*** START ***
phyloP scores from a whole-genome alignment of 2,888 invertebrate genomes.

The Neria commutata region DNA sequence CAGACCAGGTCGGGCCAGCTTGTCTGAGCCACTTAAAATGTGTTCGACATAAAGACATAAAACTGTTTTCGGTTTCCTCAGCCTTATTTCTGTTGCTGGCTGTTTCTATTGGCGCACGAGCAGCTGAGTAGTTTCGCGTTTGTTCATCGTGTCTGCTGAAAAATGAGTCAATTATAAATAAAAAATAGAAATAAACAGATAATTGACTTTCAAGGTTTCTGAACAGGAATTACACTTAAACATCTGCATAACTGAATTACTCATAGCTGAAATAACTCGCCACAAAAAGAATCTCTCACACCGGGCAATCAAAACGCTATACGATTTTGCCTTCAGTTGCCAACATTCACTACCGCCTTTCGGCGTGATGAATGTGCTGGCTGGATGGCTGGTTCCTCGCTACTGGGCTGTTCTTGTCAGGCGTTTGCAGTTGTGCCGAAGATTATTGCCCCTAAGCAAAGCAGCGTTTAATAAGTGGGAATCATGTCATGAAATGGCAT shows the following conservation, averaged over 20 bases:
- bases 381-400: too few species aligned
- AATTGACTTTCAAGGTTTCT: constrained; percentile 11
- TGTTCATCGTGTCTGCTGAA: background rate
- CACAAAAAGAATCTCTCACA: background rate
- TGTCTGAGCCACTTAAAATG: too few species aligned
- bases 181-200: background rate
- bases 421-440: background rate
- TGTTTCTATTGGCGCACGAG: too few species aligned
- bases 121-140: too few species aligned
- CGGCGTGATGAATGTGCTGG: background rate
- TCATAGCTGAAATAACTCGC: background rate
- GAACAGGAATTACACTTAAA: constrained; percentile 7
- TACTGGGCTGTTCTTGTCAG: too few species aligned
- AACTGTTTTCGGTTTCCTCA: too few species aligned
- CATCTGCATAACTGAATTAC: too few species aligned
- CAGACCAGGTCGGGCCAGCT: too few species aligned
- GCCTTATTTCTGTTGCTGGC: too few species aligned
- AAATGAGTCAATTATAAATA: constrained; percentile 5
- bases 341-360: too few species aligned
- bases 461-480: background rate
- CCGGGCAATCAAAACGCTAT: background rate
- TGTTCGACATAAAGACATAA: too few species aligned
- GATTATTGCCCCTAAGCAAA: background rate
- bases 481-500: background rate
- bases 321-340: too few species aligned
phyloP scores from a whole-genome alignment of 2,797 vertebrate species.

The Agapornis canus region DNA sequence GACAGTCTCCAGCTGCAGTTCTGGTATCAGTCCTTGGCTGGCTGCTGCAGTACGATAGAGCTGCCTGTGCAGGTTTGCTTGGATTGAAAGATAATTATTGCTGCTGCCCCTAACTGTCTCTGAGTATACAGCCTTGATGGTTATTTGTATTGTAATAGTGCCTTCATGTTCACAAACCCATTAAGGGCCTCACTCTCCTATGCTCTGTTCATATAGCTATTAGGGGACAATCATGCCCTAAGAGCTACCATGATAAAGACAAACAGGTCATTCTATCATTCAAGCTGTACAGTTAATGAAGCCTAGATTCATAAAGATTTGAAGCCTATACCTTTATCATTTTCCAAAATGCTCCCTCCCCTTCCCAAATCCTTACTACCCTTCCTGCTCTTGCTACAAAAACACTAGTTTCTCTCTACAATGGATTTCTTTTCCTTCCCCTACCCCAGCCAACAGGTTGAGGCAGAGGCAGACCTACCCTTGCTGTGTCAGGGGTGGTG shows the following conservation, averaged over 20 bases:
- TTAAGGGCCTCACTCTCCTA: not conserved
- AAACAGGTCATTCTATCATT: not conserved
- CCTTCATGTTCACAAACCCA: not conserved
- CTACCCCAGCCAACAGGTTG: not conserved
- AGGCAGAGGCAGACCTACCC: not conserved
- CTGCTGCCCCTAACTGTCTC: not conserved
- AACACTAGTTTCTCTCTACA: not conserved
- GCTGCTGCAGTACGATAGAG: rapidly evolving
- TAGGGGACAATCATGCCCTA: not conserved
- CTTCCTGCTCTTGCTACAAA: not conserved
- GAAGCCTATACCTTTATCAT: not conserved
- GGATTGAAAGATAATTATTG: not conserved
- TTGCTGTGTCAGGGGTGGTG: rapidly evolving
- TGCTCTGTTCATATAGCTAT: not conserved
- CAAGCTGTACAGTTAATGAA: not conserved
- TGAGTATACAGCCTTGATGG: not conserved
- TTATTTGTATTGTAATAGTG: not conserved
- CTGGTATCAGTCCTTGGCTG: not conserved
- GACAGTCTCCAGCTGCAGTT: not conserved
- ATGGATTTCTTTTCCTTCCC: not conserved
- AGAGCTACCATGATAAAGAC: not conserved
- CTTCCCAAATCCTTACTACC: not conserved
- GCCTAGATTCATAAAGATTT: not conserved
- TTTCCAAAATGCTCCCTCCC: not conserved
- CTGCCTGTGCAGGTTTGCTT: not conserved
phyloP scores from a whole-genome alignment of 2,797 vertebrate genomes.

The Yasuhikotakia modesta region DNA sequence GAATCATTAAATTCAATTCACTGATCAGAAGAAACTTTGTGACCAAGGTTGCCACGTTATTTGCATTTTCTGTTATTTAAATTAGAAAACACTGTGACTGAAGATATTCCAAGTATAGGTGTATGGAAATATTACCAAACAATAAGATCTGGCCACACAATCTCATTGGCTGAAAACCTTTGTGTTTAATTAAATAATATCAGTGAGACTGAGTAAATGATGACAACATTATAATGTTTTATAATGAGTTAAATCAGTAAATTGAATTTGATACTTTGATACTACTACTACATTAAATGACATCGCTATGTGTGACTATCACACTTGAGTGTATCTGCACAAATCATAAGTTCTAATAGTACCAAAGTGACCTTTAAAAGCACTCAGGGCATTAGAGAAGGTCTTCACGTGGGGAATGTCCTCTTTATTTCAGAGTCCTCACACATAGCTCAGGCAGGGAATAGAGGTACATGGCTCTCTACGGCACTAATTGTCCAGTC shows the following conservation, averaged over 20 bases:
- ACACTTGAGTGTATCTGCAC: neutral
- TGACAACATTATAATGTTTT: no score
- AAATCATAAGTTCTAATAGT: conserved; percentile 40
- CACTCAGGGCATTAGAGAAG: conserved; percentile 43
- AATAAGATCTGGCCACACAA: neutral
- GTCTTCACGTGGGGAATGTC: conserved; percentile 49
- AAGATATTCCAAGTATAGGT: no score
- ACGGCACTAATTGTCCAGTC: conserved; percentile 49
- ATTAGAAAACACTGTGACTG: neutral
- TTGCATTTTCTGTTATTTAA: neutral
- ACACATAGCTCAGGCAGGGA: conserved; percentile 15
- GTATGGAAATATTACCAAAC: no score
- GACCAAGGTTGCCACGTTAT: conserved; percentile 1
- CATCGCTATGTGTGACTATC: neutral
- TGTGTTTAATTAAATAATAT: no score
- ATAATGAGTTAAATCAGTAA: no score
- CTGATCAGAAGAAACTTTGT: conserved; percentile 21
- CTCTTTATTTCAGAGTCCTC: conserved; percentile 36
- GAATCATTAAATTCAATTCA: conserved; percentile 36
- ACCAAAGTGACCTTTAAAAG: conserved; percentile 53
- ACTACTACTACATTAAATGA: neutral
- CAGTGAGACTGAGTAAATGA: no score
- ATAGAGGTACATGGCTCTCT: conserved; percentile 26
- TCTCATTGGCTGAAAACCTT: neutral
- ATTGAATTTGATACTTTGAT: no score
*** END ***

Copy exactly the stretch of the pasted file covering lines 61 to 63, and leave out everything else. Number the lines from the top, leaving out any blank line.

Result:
- AATAAGATCTGGCCACACAA: neutral
- GTCTTCACGTGGGGAATGTC: conserved; percentile 49
- AAGATATTCCAAGTATAGGT: no score